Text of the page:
How Does The Increase in Interest Rates Impact Alternatives?
Broadly speaking, we believe higher interest rates will have a significant impact on alternative investments. Whether it’s a positive or negative impact depends on the type of alts we’re talking about. In general, many forms of private equity investing and private real estate investing will likely do worse with higher rates. That’s because these strategies have historically produced a significant portionof their returns for investors by being able to finance purchases with high levels of low-cost debt. In the current environment, higher loan-to-value levels of borrowing and cheaper debt rates just aren’t available. So it stands to reason that this will impair future returns that relied upon them.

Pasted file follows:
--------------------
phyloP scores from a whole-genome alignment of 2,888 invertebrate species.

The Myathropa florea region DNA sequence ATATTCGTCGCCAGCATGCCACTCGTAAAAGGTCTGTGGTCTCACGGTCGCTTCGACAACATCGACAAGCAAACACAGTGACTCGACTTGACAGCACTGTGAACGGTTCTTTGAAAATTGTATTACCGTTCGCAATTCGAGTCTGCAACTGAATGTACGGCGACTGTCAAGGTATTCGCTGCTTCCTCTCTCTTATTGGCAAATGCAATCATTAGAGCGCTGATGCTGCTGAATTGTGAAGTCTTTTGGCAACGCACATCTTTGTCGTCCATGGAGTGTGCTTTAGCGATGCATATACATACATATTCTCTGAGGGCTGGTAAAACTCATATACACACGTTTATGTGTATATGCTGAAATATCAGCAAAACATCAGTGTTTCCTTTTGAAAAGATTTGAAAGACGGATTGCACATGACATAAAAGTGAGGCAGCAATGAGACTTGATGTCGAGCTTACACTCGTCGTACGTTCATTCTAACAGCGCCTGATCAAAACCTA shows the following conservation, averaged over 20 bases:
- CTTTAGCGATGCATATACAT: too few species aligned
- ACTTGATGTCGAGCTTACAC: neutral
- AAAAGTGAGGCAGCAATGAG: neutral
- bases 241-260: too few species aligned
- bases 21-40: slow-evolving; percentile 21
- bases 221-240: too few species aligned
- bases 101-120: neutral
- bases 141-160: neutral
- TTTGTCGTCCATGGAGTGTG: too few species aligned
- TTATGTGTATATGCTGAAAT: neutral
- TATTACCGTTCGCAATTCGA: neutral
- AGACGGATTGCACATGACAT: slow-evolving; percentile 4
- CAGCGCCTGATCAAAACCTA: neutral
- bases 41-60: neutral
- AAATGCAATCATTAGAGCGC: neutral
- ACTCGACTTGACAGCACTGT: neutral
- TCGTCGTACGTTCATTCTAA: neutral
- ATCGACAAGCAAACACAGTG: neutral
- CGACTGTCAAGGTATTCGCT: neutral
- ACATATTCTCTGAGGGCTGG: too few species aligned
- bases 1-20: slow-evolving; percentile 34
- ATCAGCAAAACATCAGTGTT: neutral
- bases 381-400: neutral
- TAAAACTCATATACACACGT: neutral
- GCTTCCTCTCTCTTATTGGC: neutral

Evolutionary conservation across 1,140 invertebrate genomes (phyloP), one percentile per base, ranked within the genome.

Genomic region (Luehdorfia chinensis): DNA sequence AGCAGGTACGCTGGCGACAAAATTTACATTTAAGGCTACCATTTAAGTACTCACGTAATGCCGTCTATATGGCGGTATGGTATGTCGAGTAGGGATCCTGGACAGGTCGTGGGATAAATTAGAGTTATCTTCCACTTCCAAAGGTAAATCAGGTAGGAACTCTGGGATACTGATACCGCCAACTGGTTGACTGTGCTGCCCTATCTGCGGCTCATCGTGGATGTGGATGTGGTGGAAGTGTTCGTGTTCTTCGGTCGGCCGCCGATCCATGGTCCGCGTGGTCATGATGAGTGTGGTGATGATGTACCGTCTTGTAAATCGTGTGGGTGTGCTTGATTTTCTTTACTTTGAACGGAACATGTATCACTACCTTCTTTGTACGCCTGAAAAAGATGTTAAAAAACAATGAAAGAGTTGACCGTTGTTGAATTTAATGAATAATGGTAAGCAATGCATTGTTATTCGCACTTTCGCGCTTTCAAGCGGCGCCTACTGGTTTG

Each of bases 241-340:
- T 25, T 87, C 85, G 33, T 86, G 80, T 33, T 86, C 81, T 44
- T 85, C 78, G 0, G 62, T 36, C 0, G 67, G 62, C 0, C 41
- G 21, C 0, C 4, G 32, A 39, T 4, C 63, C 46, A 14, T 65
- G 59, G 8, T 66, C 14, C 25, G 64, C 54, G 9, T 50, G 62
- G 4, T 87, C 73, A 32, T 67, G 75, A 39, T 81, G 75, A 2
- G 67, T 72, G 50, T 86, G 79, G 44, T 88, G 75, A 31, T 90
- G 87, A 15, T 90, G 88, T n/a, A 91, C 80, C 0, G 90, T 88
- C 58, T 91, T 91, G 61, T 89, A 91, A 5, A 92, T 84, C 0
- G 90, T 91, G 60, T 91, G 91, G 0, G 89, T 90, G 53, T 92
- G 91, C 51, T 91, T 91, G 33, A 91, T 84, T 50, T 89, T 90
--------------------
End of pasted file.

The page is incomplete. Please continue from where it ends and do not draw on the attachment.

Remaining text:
On the flip side, higher rates mean that now is a good time to be a lender. So, we do think the prospects for certain types of private credit are very favorable currently. Why, exactly? Well, here are four reasons. First, as we mentioned before, most private credit loans are floating rate, so the yields private debt lenders are able to realize are much higher now than in a low-rate environment. Second, when rates are rising, traditional lenders (e.g. banks and other financial institutions) tend to pull back on their lending volumes. So companies that otherwise might turn to a bank for capital are forced to seek funding from alternate sources. Third, bank lending pull-backs not only lead to private lenders seeing more opportunities to lend money but also generally provide them greater negotiating power. So they can either increase the credit-worthiness of their average borrower or improve their average terms and yields. (Reasons two and three are especially relevant today as traditional banks have tightened even more than normal following the Silicon Valley Bank collapse.)